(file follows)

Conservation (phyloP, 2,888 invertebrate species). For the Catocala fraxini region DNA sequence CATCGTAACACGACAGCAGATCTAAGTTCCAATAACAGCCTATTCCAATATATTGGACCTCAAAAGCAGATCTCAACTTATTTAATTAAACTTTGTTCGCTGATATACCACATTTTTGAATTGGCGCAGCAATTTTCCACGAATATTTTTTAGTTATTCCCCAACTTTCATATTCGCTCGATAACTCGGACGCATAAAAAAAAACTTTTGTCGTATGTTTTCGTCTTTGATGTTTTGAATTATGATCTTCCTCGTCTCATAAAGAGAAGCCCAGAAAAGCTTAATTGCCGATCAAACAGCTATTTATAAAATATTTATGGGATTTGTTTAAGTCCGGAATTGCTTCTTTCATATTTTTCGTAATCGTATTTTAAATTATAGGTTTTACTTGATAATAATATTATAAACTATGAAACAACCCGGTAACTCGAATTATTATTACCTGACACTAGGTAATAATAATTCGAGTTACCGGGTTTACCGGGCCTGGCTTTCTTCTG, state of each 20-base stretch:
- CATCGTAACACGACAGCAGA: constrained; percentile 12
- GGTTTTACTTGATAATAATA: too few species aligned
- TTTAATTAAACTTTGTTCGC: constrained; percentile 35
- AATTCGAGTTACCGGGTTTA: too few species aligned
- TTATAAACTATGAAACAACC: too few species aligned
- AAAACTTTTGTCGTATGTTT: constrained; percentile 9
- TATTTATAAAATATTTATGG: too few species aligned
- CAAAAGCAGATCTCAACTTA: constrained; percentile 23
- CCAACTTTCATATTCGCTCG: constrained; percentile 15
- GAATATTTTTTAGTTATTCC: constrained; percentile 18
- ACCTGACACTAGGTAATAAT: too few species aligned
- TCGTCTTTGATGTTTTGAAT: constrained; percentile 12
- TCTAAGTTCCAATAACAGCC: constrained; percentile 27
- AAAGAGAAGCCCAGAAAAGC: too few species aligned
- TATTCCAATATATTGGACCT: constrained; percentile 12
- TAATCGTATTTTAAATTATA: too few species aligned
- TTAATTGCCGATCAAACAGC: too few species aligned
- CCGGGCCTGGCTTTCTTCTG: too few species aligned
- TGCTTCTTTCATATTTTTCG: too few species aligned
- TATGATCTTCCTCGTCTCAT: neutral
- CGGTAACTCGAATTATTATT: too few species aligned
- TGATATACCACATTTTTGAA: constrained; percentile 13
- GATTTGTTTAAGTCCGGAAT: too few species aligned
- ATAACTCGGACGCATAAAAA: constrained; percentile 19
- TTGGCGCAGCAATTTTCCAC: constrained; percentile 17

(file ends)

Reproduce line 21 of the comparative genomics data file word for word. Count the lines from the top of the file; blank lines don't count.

- TATGATCTTCCTCGTCTCAT: neutral